Carolyn Lea Kranson Mandlman

Carolyn Lea Kranson Mandlman

Carolyn Lea Kranson Mandlman of Creve Coeur died on January 22, 2021, after a 5-year fight with Parkinson’s and Lewy Body Dementia.

She grew up in University City, MO, as the only child of Richalieu, z’l”, and Bernice Kranson, z’l”. Rich owned the neighborhood Kranson Drug Store at the corner of Purdue and Tulane. Uncle Harry Kranson, z’l”, (Sadie, z’l”) owned Kranson Drug in Gaslight Square, and Uncle Bernard Kranson, z’l” (Edith, z’l”) was a pharmaceutical salesman.

Carolyn believed family came first, and she was close to all of her relatives, especially St. Louis cousins Melanie (Kranson) Bruder (Jerry), Jo Lois (Kranson) Zeffren (Jerry), and Meyer Kranson (Kathy).

Her father was the youngest of 10 children, and Carolyn was fascinated knowing that, even though she was an only child, she had so many relatives. She memorized how each one was related (a first cousin once-removed is NOT the same as a second cousin), and she invested hundreds of hours as the family genealogist. She even traveled to Michigan with her 90-year-old mother to attend a stranger’s family reunion after discovering a previously unknown branch in the family tree.

Through her UW/Madison housemate and lifelong friend, Joan (James) Krikelas, she met her husband and only love of her life, the late Sheldon “Shelly” Mandlman, z”l. They had 4 children, Lori (Mandlman) Feldman (Mick Knobbe); Ellen (Mandlman) Wolf; Steve Mandlman (Debbie); and Amy (Mandlman) Moran (Bob), all of St. Louis.

Throughout their years together, Carolyn, Shelly, and the kids would frequently travel to Milwaukee, Wisconsin, Shelly’s hometown,  to visit all the Aunts, Uncles, and cousins in Shelly’s family.

After Shelly suffered a massive heart attack at age 40 and could no longer work a 9 to 5 job, Carolyn stopped being a stay-at-home mom so they could start The Frame Factory, a do-it-yourself picture framing concept, with long-time friends, Stan and Judy Becker and Shirley and Ray Lieber, z’l”. By the time Shelly died 9 years later, they had built the business into a $2 million enterprise. There were 9 retail stores, a wholesale operation (MBL) and a commercial framing department run by Bernice, the former head of the Famous-Barr training department.

Carolyn, who had “behind the scenes” operations duties to Shelly’s out-front visionary role, was suddenly forced into the CEO job, overseeing 100 employees. She knew each one by name, and enjoyed celebrating their birthdays and dressing up for each holiday to surprise them.

As busy as she was, she actively participated in her grandchildren’s lives: First Kristen (Mandlman) Mastroianni (Joe), of St. Louis. Then Emily and Stephanie Wolf of Kansas City. The day her fourth granddaughter, Novelle Mandlman, was born, she went to hold her in the hospital before leaving for Kansas City.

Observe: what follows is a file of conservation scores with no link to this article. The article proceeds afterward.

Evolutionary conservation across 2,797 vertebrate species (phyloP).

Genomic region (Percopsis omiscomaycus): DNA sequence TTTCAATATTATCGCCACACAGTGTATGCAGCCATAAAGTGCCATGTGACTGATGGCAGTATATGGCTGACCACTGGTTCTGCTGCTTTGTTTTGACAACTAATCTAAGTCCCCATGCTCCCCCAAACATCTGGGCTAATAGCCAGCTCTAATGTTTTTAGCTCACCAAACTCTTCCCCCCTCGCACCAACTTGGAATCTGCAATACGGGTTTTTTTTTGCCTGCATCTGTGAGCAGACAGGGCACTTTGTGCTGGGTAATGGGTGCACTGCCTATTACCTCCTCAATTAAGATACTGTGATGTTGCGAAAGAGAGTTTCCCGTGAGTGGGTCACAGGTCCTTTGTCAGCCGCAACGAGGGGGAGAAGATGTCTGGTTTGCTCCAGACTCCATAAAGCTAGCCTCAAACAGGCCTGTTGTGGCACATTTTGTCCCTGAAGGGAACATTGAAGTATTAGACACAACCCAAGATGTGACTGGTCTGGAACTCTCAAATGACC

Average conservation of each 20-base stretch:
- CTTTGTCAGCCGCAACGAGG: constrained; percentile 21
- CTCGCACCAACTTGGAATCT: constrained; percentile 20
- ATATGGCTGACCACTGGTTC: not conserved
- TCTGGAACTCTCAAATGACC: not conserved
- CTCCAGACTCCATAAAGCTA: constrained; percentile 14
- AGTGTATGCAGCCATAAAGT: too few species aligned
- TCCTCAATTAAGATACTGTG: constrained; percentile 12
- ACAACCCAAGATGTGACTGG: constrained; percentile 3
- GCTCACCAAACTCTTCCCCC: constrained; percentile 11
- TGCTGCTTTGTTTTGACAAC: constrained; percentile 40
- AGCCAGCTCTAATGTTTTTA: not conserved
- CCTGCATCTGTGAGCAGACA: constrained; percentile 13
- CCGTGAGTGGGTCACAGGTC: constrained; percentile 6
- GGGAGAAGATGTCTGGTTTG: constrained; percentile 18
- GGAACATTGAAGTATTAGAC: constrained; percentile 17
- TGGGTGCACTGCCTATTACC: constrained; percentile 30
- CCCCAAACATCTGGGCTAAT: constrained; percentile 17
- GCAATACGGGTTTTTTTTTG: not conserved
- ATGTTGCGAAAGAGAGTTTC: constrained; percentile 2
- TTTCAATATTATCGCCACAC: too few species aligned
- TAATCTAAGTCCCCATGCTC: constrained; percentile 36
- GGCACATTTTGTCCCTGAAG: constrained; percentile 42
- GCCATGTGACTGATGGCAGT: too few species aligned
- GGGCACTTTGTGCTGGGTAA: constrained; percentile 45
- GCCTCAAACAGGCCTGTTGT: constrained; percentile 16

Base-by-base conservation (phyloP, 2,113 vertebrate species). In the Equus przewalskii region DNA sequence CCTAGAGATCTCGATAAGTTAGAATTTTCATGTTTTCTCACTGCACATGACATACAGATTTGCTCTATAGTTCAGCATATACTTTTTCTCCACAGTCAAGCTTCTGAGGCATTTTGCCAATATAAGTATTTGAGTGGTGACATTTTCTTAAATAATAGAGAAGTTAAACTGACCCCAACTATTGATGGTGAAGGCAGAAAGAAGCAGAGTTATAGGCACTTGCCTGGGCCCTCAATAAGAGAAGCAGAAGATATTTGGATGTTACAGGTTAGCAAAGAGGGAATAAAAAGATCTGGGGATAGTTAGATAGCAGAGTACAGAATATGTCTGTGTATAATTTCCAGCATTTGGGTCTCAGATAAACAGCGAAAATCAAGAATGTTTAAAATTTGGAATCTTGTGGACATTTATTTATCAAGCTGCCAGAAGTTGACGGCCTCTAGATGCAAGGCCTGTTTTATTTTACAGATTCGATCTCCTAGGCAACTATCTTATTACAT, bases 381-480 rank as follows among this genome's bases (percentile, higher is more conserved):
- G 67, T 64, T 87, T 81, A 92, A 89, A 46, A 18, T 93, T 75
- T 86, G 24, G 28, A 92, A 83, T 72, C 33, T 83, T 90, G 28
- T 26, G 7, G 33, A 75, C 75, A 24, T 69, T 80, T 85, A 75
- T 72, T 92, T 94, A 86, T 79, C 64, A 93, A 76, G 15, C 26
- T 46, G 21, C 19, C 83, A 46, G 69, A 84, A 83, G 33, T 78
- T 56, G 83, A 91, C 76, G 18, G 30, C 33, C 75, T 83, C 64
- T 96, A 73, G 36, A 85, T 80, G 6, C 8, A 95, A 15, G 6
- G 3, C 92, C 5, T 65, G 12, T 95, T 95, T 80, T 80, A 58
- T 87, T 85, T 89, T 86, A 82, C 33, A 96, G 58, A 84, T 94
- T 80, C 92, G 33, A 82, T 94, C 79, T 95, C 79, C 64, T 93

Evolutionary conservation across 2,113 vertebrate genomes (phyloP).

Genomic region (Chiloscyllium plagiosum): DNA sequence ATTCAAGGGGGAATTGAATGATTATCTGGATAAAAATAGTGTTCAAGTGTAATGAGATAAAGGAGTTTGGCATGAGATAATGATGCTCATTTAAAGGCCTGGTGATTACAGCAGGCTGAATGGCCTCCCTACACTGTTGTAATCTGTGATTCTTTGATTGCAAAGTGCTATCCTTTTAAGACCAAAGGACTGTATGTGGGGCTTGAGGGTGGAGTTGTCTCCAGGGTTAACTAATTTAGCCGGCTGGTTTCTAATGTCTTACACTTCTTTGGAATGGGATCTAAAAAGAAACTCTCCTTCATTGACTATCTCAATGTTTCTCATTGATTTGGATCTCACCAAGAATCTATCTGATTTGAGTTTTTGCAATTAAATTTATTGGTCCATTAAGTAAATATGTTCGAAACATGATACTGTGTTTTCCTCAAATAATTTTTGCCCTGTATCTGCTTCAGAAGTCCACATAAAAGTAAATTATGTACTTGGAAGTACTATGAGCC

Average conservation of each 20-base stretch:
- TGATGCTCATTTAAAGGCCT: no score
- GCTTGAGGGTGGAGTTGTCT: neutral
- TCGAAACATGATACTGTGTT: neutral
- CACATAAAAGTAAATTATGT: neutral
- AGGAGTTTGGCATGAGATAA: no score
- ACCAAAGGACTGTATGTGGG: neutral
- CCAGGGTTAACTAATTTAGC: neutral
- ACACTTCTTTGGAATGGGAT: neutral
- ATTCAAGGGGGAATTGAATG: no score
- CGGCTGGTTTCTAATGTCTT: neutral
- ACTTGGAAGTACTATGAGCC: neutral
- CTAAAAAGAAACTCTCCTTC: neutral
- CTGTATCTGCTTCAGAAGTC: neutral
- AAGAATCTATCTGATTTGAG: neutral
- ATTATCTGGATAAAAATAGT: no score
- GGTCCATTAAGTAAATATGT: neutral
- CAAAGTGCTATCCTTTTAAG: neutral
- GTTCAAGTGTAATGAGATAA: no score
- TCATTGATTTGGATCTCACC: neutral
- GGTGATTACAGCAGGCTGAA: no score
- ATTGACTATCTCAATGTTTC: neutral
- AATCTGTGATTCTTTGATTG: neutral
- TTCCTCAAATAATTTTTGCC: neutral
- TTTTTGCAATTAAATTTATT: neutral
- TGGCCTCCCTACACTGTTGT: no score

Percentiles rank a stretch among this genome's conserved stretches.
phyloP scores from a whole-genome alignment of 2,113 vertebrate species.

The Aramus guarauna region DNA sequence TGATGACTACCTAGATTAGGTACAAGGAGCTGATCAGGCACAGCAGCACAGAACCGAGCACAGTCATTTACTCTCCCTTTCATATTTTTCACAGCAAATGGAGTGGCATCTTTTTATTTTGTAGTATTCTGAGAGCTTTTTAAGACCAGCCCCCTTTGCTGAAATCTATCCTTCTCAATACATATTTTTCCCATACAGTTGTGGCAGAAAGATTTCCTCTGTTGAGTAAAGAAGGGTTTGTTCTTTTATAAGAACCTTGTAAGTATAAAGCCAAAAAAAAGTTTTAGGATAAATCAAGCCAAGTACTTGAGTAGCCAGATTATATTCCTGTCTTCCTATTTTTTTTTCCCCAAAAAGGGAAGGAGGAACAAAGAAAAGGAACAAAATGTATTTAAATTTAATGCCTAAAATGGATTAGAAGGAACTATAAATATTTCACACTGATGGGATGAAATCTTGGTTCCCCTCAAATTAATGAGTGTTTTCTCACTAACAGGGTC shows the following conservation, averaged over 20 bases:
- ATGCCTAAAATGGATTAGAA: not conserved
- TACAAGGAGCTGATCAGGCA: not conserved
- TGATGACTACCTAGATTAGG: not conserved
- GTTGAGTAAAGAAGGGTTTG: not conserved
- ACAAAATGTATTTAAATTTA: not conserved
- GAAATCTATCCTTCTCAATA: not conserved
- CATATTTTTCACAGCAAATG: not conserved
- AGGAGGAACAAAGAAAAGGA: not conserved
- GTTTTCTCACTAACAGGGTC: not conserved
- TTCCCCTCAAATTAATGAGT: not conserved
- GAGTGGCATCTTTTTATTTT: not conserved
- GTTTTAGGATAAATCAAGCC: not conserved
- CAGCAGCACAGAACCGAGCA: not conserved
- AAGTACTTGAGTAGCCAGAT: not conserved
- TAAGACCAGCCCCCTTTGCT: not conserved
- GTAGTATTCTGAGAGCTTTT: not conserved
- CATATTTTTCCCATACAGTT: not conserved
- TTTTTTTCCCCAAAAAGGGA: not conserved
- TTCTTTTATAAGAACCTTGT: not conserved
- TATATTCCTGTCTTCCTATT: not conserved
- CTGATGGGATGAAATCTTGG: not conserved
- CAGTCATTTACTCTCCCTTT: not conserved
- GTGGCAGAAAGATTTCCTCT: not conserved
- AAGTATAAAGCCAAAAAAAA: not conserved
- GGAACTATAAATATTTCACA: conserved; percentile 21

She also made time for her beloved St. Louis Cardinals, as she had since she was a child. She watched and/or recorded every game, and had season tickets for 20 years. She knew every player’s stats and could explain Whitey’s and Tony’s game strategy better than the on-air sportscasters. She liked to keep a scorecard at live games–while listening to her mini-transistor radio for the play-by-play. On her bucket list was to tour every MLB stadium (she almost made it).

The through-line of Carolyn’s life was her bond to family and friends. Every family member felt they had a special connection with her. Her friends, such as Selma Balk, Hortie Schieber (Bill), Hannah (Harold, z’l”) Tennenbaum, Nancy (Fleischman) Levin, z’l”, and Eleanor (Rickensohl) Kaiser, z’l”, were lifelong. She and Lena Komm, z’l”, who met as next-door neighbor moms, and her children Liz Magee (Noel) and Michael, adopted each other’s families. Forty years after they were first hired as store managers, Melanie Redler and Maud Essen remained close.

Carolyn didn’t believe in “retirement.” After she and her partners sold the business, she went to work part-time for Lori and Steve. Never liking to cook, she planned multiple lunch and dinner dates every week, insisting on picking up everyone in her SUV so they could all be in one car on the way to the restaurant for maximum togetherness.

She also had a full itinerary of travel plans. She visited Canada, the UK, France, Greece, and went scuba diving in Belize. For her 70th birthday, she took her children and grandchildren to Mexico. Her mantra was, “Don’t buy me presents; save up so we can go on a trip together.”

On the day of her funeral, her family rode together in one limo, dressed in Cardinal t-shirts and jackets. Because of the pandemic, extended family couldn’t attend, but everyone wore Cardinal attire to honor her. She was buried in her favorite Cardinal t-shirt and cap, and the family sang, “Take Me Out to the Ballgame” as a final tribute.

As her ultimate act of love, Carolyn donated her very smart, analytical, intuitive brain to the Washington University Movement Disorder Clinic, headed by Dr. Joel Perlmutter, to help find a cure for Parkinson’s Disease and LBD. The family requests donations be sent in care of Dr. Joel Perlmutter to the Department of Neurology Research, 660 S. Euclid, Campus Box 8111, St. Louis, MO 63110.